Guthook's JMT Guide

Guthook's JMT Guide

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Guthook's John Muir Trail Guide is a smartphone guide for your hike on the John Muir Trail. NO INTERNET OR CELL PHONE COVERAGE is needed after the initial app setup. Following on the success of the popular Guthook's Guide series for the Pacific Crest Trail, John Muir Trail Hiker covers the 210.5 mile John Muir Trail from Happy Isles in Yosemite National Park to the summit of Mt. Whitney. It also includes the entire Mt. Whitney Trail (10.4 mile trail from Whitney Portal to Mt. Whitney summit) and many side trails. The various JMT exit or 'bail-out' side trails are mapped as well.

John Muir Trail Hiker use a combination of your phone's GPS, downloaded topo maps, and the Google Maps interface to accurately locate your position on the trail. No phone service? Not a problem -- your phone's GPS pinpoints your location on top of topo maps downloaded as part of the app.

A bright red line indicates the location of the main trail on the map. Side trails are indicated in blue. Waypoints of interest to the hiker are plotted on the map. There are also markers on the map every mile or kilometer of the trail track.

The elevation profile shows trail distance vs elevation and plots your current location on the trail. Each waypoint is plotted on the profile. Each waypoints is clickable, opening to the waypoint's detail page.

The guidebook lists every waypoint in order by distance along the trail.

Each waypoint includes a detail page, providing further details about that particular waypoint. Details include the waypoint's mileage point and elevation, photographs of the waypoint, distance northbound and southbound to the next water source, a Trail Register where you may post comments and read other users' comments, and other details that will help you during your hike, and help you plan your hike.

The types of waypoints include:
-->Water sources (including the reliability of each water source)
-->Resupply locations
-->Exit points
-->Tenting sites/camping sites
-->Trail junctions
-->Parking areas along the trail
-->Picnic areas, campgrounds, ranger stations
-->Roads,fences, gates
-->Natural landmarks, such as mountain passes and meadows
-->Privies/restrooms
-->Restaurants, stores, lodging
-->Views

Side Trails:
-Panorama Trail (to Glacier Point Trailhead)
-Mist Trail
-Half Dome
-Lake Tenaya (to Tenaya Trailhead)
-Pacific Crest Trail alternate
-Devils Postpile
-Rainbow Falls
-Cascade Valley Trail
-Duck Pass
-Vermillion Valley Resort
-Bear Ridge Trail
-Muir Trail Ranch
-Evolution Creek Alternate Crossing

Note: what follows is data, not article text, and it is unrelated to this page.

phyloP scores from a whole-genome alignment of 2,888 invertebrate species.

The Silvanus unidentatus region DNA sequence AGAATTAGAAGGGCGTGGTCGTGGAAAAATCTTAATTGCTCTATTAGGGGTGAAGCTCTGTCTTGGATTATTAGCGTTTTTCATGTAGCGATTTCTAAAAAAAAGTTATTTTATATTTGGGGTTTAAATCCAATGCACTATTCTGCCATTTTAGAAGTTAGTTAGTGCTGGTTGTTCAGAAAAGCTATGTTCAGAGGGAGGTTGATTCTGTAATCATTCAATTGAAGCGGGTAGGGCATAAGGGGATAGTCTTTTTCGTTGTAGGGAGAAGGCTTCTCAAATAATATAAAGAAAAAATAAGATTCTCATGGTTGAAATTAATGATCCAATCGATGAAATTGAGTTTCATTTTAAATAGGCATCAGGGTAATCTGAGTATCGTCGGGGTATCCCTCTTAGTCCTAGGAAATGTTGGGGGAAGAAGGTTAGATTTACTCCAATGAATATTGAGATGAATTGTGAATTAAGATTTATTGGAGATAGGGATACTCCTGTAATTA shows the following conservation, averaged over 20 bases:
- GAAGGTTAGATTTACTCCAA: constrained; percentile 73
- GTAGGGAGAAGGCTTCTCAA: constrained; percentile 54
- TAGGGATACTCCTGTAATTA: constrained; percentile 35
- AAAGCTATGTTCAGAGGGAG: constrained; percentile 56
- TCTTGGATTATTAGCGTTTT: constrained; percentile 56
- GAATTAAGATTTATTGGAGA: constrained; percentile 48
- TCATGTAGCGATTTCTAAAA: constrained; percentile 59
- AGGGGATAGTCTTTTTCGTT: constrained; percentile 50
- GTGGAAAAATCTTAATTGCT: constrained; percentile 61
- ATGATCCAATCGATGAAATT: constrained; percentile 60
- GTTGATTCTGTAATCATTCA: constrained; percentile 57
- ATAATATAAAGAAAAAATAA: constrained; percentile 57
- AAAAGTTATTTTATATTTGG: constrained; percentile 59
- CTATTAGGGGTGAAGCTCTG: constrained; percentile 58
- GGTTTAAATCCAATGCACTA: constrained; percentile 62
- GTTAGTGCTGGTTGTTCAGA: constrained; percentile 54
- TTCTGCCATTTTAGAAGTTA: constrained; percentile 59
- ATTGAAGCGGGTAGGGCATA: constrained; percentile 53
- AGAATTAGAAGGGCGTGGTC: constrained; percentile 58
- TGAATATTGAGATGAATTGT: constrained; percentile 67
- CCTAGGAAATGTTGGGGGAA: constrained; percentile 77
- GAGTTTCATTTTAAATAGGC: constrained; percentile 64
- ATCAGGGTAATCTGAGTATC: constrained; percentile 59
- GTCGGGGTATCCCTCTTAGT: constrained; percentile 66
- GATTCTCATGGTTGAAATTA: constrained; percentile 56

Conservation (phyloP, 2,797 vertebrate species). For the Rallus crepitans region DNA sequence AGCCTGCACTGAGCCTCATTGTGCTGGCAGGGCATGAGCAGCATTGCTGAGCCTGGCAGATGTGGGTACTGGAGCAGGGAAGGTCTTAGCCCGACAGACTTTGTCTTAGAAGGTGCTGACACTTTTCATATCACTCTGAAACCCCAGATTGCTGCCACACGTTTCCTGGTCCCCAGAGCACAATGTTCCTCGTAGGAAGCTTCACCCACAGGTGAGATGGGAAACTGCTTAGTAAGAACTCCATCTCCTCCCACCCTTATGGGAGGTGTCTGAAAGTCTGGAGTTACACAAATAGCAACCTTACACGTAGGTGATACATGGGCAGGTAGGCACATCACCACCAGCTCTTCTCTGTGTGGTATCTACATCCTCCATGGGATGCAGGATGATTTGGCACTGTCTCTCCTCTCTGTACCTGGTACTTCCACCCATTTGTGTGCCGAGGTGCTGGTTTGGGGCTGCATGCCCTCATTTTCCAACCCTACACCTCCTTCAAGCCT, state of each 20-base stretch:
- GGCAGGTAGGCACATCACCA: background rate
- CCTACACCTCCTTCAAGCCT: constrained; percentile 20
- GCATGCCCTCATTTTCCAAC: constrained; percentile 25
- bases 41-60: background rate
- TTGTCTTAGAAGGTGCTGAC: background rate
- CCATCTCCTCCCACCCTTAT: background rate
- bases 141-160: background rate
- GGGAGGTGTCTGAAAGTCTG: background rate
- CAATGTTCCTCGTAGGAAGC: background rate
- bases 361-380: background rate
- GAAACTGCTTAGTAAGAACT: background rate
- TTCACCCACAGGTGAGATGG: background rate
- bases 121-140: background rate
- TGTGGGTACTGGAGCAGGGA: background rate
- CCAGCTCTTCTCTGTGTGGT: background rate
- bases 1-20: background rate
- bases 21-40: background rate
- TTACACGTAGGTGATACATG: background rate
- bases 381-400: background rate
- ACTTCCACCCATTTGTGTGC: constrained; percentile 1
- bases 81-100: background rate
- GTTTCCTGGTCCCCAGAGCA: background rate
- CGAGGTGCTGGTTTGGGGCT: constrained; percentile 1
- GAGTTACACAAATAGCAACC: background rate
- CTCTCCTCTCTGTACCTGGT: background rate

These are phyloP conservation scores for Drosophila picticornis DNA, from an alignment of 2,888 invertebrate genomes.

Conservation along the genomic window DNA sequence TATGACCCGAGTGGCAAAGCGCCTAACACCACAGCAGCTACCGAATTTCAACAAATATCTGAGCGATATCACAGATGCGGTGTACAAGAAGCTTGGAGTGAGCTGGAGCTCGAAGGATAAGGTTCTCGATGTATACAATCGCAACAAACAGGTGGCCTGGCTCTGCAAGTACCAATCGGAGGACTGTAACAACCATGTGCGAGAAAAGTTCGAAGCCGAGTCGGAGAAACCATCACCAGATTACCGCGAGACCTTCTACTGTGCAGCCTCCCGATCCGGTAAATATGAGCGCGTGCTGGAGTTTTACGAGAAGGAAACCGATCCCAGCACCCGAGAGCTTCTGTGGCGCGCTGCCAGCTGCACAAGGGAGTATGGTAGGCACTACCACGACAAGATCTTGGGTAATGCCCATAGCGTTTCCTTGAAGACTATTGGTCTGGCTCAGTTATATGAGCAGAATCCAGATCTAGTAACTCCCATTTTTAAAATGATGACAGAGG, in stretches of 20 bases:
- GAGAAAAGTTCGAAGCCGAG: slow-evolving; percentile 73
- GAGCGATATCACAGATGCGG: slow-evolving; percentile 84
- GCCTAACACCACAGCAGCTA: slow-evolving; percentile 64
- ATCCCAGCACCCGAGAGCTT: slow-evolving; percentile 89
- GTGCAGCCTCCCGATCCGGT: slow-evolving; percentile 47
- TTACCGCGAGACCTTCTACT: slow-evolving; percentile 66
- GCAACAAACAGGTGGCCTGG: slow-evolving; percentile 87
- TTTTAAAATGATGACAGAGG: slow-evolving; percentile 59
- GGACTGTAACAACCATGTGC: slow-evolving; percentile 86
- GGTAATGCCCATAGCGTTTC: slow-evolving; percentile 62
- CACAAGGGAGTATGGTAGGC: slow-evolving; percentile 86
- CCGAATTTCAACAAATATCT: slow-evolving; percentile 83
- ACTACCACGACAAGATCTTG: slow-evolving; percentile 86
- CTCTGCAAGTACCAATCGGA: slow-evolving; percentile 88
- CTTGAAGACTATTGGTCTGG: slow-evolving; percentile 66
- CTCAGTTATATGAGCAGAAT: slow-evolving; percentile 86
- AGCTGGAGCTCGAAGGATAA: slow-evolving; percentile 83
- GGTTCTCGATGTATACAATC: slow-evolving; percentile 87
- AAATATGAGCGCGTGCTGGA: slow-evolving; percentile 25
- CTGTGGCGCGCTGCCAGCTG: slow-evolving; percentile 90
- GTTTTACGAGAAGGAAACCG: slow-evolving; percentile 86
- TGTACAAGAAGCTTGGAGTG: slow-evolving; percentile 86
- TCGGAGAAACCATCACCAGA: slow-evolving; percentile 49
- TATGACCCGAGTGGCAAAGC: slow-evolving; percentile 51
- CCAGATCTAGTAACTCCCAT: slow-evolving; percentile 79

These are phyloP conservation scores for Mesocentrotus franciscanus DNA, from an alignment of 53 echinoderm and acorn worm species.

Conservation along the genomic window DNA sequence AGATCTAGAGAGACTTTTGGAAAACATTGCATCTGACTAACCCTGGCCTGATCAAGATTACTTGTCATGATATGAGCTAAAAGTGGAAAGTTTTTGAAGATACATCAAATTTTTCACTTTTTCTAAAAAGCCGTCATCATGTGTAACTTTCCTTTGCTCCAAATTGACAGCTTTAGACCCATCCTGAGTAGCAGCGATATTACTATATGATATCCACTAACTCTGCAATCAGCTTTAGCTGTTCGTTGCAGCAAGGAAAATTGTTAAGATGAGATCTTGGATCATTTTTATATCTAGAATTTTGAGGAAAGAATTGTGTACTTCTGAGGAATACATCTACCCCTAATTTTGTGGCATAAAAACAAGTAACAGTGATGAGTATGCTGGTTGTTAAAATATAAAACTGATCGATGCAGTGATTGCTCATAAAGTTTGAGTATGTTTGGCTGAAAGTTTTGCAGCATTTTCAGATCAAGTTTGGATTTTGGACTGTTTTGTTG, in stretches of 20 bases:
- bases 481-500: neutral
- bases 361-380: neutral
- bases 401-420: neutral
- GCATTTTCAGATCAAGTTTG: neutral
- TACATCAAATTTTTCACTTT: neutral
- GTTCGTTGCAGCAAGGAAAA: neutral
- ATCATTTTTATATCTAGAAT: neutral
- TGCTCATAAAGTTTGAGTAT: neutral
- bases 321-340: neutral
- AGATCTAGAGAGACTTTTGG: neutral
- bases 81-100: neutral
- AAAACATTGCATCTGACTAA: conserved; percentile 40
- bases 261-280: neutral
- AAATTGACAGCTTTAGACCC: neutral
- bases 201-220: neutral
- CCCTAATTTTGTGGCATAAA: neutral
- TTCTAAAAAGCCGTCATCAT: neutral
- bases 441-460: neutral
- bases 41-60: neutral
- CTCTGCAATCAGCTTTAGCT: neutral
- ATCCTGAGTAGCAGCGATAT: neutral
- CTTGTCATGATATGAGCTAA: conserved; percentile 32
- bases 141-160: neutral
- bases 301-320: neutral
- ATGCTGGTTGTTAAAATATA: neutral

-Darwin Bench
-Bishop Pass Trail
-Sawmill Pass Trail
-Baxter Pass Trail
-Kearsarge Pass (to Onion Valley)
-Charlotte Lake
-Shepherd Pass
-Mount Whitney Trail

Resupply Info:
-Yosemite Village
-Tuolumne Meadows
-Red's Meadow
-Mammoth Lakes, CA
-Vermillion Valley Resort
-Muir Trail Ranch
-Bishop, CA
-Independence, CA
-Lone Pine, CA

About the John Muir Trail: The John Muir Trail, or JMT, is revered as one of the most pristine and beautiful trails in the world. The 210.5 mile trail makes its way through the heart of the Sierra Nevada Range in Central California. Much of the trail is above 10,000 feet elevation and is quite steep, making this a rather difficult trail. Most hikers hike the JMT southbound, beginning at Happy Isles in Yosemite National Park, and ending at the summit of the highest peak in the "lower 48" -- Mt. Whitney. It takes about 2-3 weeks to hike the entire trail (some hikers are faster, some are slower). Many hikers complete the entire trail in one go, and countless others enjoy hiking a few miles along the trail via the many remote side trails that branch off the JMT.

Also available:
Guthook's Pacific Crest Trail Guide
Guthook's Tahoe Rim Trail Guide
Mount Whitney Guide

Tags: best john muir trail, jmt trail, which is the best jmt app guthook vs earthrover.

Recently changed in this version

version 3.1
**New satellite offline map set
**New side trails
**Additional waypoints


Comments and ratings for Guthook's JMT Guide
  • (77 stars)

    by Theresa Gilliland on 31/12/2014

    Trail map for use on your cell phone. Using a solar charging system, I kept my phone charged so I could use this guide. It is very accurate. The only time we had a problem was when the guide said there was water at mile 200 near the camp site. We had to go an additional 4 miles to find a good water source near a camp site which was at Crabtree Meadows. Or go back about 2 miles to a large cre

  • (77 stars)

    by Daryl Lafferty on 15/08/2013

    Was quite useful on my recent JMT hike. One major bug was irritating: There was no way to switch between topo and satellite maps, and sometimes on the same scene one panel would be topo and one adjacent panel satellite. Irritating. Would like to be able to add campsites, bear sitings and comments without logging in, to be uploaded when I got back home. I would like to be able to view selected